Since then, trading in nickel has resumed, with the price easing somewhat, but still volatile and about 50 percent above 2021 levels. The financial newspaper Barron’s reported that the price it tracks of a basket of EV battery metals is up 64 percent so far in 2022, theoretically raising the sticker price of an EV by as much as $2,000. The world’s biggest EV maker, Tesla, applied price increases to all versions of its vehicles in the United States, and CEO Elon Musk noted on Twitter that the company was seeing significant inflation in raw materials costs.
Nickel is a key metal for EV batteries, even though the power packs are typically described as “lithium” batteries. Lithium ions in liquid electrolyte move back and forth between the battery’s positive and negative sides as EV batteries charge and discharge. But the go-to battery formulations for EVs contain more nickel than lithium, because nickel provides the energy density that allows EVs to travel far on a single charge. And long range is a quality that automakers believe that U.S. consumers especially demand. The batteries that Tesla has been using for its Model 3 vehicles in North America are nickel-cobalt-aluminum oxide, which, according to analysis by BloombergNEF, are 70 to 80 percent nickel by weight, and 10 to 11 percent lithium.
But nickel was a problematic metal even before the market pressure triggered by the Russia-Ukraine crisis. The United States produces less than 1 percent of the world’s nickel, all from one facility, the Eagle Mine on Michigan’s Upper Peninsula. There are no processing facilities in the United States, so Eagle Mine nickel concentrate is exported to Canada and overseas, according to the U.S. Geological Survey, which tracks supplies of strategic metals.
Russia produces about 11 percent of the world’s nickel, and its sulfur-rich ore yields the high grade Class 1 nickel needed for EV batteries. But the processing of that metal can be highly polluting. Russia is the source of 20 percent of the world’s Class 1 nickel, and its biggest producer, Norilsk Nickel, has been positioning itself to become a major EV supplier, initiating a multibillion program last year to clean up longstanding pollution at its mines and smelters in the Arctic.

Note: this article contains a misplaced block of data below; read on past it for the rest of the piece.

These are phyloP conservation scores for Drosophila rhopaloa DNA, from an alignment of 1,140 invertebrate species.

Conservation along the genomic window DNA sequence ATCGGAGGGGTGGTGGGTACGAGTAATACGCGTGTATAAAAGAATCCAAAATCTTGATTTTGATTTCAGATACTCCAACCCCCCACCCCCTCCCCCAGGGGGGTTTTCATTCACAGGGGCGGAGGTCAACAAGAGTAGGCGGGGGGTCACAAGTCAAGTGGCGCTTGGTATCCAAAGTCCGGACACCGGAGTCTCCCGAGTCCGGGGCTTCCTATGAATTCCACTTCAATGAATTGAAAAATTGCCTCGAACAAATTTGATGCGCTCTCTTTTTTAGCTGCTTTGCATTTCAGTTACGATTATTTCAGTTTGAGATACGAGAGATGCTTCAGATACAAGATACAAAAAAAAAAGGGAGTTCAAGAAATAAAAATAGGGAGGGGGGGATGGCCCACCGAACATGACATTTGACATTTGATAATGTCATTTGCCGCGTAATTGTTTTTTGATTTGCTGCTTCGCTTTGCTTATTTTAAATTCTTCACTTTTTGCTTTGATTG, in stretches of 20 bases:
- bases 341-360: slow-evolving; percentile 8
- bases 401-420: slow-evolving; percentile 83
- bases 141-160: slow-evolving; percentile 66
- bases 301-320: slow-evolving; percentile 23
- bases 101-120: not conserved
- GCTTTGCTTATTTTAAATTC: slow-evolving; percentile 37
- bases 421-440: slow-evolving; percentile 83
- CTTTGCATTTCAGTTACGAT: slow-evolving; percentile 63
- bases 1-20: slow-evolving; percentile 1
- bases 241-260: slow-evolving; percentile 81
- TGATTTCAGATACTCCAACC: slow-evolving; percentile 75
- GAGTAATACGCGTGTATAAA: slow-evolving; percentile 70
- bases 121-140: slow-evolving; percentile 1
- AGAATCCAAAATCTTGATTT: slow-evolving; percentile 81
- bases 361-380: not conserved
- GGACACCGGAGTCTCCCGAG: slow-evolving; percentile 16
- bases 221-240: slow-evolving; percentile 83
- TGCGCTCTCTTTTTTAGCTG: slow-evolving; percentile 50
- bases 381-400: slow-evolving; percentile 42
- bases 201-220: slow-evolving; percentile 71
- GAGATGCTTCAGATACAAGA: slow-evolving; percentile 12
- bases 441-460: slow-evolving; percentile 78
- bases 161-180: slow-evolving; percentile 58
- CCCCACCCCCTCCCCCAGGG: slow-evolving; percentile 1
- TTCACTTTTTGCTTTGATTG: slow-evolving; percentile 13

After the war broke out, NATO nations refrained from sanctioning Norilsk Nickel or its oligarch chairman, Vladimir Potanin, as the trans-Atlantic allies sought to avoid moves that would shock the global economy. But the private sector and markets were spooked anyway, much as oil markets were, despite initial efforts by the United States and Europe to avoid sanctioning Russian oil. Germany’s BASF, a major EV battery producer, announced it would fulfill existing contracts with Norilsk Nickel but not pursue any further business with the Russian company, which had been one of its major suppliers.
Traders began factoring in the potential loss of Russian nickel on the world market, and the run on nickel turned into a stampede, as a Chinese tycoon who had built a massive short position in the metal was temporarily unable to cover billions of dollars in losses. The short seller was able to extract himself from the squeeze by reaching a deal with his lenders, but the London Metal Exchange faces lingering questions and possible litigation over its actions to stem the mayhem.
The nickel upheaval comes at a pivotal time for electric vehicles, which in 2021 saw global sales more than double to 6.6 million, accounting for close to 9 percent of total sales and tripling their market share from two years earlier, according to the International Energy Agency. Now a war and commodities volatility, in addition to lingering pandemic-related supply woes, mean a bumpy road ahead for automakers, just as they are seeking to accelerate their move to all-electric.
An All-Electric Cadillac, and a Battery Plan